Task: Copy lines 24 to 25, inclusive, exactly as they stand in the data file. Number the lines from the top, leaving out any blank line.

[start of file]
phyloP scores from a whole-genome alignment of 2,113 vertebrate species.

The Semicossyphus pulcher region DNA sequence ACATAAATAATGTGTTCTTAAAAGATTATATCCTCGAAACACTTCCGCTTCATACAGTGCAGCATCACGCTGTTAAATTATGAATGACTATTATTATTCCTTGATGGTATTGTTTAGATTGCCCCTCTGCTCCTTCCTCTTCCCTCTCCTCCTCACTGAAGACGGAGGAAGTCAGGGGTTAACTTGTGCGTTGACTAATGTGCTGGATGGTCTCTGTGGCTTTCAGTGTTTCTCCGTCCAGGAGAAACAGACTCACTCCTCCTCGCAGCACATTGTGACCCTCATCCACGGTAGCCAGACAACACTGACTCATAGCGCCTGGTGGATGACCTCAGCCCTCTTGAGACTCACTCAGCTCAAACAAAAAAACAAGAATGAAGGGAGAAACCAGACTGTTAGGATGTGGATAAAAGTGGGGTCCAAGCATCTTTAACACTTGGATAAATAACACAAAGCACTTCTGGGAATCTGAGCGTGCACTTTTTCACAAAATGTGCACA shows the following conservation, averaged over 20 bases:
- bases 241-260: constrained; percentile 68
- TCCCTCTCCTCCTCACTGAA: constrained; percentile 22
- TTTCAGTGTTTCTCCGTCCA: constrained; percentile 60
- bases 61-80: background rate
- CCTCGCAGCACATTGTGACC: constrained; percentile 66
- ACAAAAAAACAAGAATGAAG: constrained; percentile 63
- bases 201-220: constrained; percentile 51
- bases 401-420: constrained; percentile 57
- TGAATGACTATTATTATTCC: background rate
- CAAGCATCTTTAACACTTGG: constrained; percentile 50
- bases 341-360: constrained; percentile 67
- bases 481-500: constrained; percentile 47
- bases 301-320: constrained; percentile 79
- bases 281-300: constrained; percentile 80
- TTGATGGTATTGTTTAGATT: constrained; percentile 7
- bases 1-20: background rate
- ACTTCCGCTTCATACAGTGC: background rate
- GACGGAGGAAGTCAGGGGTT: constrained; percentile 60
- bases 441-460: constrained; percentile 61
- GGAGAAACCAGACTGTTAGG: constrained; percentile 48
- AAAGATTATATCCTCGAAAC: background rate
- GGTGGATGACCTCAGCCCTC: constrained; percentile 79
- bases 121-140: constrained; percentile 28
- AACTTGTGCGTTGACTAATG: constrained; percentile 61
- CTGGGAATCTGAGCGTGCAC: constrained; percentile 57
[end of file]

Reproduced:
- GGTGGATGACCTCAGCCCTC: constrained; percentile 79
- bases 121-140: constrained; percentile 28